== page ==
HOUSTON -- The emotional debate over Mayor Annise Parker’s proposed equal rights ordinance will continue for two more weeks after Houston City Council decided to delay voting on the issue.
A majority of council members, including the mayor herself, agreed to postpone the vote after opponents raised questions about an amendment introduced a day earlier.
The mayor hoped the amendment – dropping a provision that specifically mentioned transgendered people choosing whether to use restrooms for men or women – would defuse a flashpoint issue. But socially conservative critics decried the move as a trick and it generated new concerns among some council members, who supported delaying the vote.
In the end, although she clearly had the votes to win, even the mayor supported postponing the vote for two weeks until just after Memorial Day. But opponents of the ordinance saw it as a temporary victory and supporters voiced disappointment.
“I’m happy there is a delay,” said Max Miller, the president of the Houston Baptist Ministers Association. “I wish the ordinance would go away completely.”
“It really does offend me that the haters won today,” said Monica Roberts, a transgender supporter of the ordinance. “Yeah, our opponents won today by getting a delay.”
The postponement was an anti-climactic development on a day when the passionate debate was expected to end with a political victory for Parker. Citizens on both sides of the issue have packed council chambers for weeks and flooded council offices with emails and phone calls. A day before the scheduled vote, a coalition of clergy leaders organized a rally outside City Hall that attracted hundreds of opponents.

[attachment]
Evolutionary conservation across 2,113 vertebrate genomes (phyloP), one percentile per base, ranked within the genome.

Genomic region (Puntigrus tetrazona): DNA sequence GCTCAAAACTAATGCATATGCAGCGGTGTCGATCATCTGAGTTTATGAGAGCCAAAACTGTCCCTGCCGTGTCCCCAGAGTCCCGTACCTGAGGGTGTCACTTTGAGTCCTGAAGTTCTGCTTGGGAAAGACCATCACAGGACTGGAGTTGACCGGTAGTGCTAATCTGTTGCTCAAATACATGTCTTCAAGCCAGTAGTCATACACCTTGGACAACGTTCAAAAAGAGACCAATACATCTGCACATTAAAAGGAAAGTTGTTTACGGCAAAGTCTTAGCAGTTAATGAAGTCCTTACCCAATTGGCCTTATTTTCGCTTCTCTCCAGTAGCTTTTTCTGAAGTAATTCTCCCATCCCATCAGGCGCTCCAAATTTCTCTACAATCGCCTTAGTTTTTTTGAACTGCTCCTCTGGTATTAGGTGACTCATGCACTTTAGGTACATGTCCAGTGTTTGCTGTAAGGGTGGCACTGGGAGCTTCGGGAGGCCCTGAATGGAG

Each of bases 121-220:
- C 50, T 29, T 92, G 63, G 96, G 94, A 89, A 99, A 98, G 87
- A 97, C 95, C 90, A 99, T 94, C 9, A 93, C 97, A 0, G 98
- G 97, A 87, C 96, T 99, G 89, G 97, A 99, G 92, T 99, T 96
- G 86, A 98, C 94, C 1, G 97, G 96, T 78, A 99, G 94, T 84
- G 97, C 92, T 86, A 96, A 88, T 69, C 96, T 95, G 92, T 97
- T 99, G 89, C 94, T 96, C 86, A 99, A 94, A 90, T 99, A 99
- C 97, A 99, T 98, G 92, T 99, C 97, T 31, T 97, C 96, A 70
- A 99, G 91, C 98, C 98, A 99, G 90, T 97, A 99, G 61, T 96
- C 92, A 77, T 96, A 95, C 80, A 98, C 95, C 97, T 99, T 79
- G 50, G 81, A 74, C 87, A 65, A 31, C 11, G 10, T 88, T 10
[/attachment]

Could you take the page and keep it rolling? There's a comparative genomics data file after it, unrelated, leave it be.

The sweeping ordinance mirrors much of existing federal law outlawing discrimination based on a variety of factors, from race and religion to sex and marital status, imposing fines of up to $5,000. But the debate has focused largely on provisions regarding rights for gay and transgendered citizens, triggering impassioned arguments over gay rights.
As the mayor and council members worked their way through a series of amendments – including one that would eventually apply its provisions to businesses with as few as 15 employees -- Parker voiced her support in starkly personal terms.
“It is personal,” Parker said. “It is not academic. It is my life that is being discussed … The debate is about me. The debate is about two gay men at this table. It is very, intensely personal.”
One of the council members at the table, who complained Parker hadn’t adequately considered community input on the ordinance, pounced on the mayor’s remarks.
“I know you say it’s about you, but mayor, this is really about all of us,” said Councilmember Michael Kubosh. “It’s not about you, it’s about everybody here.”
“This is a personal agenda by the mayor of this city,” said Willie Davis, the pastor of MacGregor Park Community Baptist Church. “And other people are being affected by it.”
The postponement sets the stage for two more weeks of public debate, including a town hall meeting promised by opponents.
It also sets the stage for an especially long city council meeting two days after Memorial Day, The mayor advised council members to clear their calendars and prepare themselves to work late into the night, because a long list of citizens will probably sign up to address them before the final vote.
The mayor voiced confidence she will win the vote. Opponents are already preparing a petition drive to force a referendum that would put the issue before Houston voters.